Dr. Timothy G. Feeman, a mathematics professor at Villanova University, discusses his favorite Anneli Lax New Mathematical Library book."Among the slender, inviting volumes in the Anneli Lax New Mathematical Library (NML) series, one that appeals to my analytical bent and continues to provide food for thought is An Introduction to Inequalities, by Edwin Beckenbach and Richard Bellman. After a full 40 pages of discussion of the meaning of the “greater than” symbol, the order relation on the real number system, and everything you wish your Advanced Calculus students knew about absolute values comes the first main theme of the book: the inequality of the arithmetic and geometric means. The treatment builds inevitably and meticulously from the AMGM inequality for two numbers to the general version for n numbers, culminating in the demonstration of Young’s inequality. The Cauchy inequality is the second theme, and the two themes together lead us to the discovery of the three big inequalities for metric spaces: HÓ§lder, Minkowski, and the triangle inequality. An iteration of the AMGM inequality due to Gauss leads us to the verge of the study of elliptic functions. In keeping with the nature of the NML series, all of this is done without any mention of Calculus. Geometric interpretations of the inequalities get their full due attention. The reward for our efforts comes in the treatment of max/min problems, still without Calculus of course, in Chapter 5. The problem of “the wealthy football player”, who wishes to have his rectangular coffin interred in an ellipsoidal crypt, is a real treat. The book wraps up with a wonderful little introduction to metric spaces, including a proof that the unit disc in a metric space must be convex and symmetric about the origin. Inequalities are the bread and butter of analysis; this book is like wholesome multi-grain bread spread with the freshest creamery butter. Dig in!" |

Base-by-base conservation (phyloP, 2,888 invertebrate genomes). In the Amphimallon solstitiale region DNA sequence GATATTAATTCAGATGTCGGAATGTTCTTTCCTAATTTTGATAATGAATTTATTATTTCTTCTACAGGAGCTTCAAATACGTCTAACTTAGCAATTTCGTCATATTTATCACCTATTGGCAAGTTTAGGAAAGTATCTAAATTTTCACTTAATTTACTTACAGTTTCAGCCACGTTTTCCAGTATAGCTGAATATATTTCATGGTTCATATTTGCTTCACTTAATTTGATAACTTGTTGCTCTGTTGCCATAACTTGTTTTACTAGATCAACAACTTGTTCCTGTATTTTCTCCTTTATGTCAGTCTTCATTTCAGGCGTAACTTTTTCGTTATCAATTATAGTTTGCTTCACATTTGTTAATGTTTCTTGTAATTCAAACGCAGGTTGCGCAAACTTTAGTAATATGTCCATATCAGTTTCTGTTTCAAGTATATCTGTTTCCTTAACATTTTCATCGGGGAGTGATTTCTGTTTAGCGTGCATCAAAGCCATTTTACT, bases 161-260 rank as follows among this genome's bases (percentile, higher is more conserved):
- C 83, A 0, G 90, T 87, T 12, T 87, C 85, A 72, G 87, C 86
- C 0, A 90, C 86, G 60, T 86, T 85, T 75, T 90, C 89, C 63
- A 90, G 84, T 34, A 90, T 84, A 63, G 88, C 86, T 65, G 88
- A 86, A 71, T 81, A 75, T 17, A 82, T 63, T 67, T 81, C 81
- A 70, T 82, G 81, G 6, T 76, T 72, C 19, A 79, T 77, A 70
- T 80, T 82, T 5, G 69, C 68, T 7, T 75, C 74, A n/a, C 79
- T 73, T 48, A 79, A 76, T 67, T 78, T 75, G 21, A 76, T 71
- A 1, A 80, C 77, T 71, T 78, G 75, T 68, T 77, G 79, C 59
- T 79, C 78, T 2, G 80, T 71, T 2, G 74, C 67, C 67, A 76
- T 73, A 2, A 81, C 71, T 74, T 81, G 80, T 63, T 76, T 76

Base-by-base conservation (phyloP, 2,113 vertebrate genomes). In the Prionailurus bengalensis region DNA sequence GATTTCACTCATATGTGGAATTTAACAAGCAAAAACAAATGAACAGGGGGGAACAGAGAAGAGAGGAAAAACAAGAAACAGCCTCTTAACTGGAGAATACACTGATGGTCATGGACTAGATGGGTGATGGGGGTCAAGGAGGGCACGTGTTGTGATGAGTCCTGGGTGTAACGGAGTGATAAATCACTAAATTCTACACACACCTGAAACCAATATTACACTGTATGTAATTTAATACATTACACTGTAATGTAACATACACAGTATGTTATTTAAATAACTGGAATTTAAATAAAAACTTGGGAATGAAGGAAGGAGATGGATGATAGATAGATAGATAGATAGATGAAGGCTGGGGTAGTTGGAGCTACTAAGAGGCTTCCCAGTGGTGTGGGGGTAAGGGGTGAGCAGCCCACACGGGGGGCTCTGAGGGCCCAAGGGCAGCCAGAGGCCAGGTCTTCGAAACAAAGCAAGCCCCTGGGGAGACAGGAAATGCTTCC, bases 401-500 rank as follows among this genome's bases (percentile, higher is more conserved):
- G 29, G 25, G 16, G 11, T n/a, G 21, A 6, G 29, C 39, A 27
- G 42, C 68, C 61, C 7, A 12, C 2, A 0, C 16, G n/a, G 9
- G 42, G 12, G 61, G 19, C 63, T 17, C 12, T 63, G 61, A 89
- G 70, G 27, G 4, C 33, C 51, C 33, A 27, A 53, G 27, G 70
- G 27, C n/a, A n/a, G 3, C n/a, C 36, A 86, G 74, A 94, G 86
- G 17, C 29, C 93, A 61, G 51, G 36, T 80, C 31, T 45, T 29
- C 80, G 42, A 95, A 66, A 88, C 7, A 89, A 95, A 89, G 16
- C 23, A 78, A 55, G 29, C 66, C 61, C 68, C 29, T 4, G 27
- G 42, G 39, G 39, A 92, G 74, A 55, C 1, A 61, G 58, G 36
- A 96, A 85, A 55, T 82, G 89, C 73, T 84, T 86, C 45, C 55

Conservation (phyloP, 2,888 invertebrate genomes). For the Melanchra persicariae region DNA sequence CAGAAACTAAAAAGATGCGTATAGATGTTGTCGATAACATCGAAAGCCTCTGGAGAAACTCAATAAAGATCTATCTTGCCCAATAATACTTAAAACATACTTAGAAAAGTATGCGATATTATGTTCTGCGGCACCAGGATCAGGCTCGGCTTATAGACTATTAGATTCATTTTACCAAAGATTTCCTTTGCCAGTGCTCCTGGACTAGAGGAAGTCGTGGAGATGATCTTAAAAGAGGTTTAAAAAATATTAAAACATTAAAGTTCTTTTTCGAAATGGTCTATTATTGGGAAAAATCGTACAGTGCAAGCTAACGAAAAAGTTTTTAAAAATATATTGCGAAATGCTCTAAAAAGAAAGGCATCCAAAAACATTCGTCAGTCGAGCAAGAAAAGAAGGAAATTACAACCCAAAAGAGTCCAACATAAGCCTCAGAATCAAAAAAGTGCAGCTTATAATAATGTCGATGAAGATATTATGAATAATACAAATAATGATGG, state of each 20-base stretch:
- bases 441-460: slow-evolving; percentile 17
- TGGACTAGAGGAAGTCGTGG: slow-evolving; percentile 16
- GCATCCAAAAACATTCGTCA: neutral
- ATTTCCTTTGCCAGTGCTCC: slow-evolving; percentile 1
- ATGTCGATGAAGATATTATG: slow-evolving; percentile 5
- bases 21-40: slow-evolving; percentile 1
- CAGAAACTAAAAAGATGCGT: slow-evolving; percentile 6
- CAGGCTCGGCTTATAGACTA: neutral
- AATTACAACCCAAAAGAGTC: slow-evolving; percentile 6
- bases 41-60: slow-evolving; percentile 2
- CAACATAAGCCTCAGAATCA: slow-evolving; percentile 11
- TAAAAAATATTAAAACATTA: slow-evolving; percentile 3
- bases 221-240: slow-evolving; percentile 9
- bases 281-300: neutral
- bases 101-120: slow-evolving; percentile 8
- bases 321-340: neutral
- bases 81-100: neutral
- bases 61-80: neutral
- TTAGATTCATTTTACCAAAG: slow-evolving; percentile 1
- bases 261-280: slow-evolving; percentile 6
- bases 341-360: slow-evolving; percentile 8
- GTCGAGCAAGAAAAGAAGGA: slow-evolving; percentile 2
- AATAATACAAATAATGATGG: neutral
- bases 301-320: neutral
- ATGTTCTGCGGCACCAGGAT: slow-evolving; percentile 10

## Friday, March 8, 2013

### My Favorite NML Book: An Introduction to Inequalities

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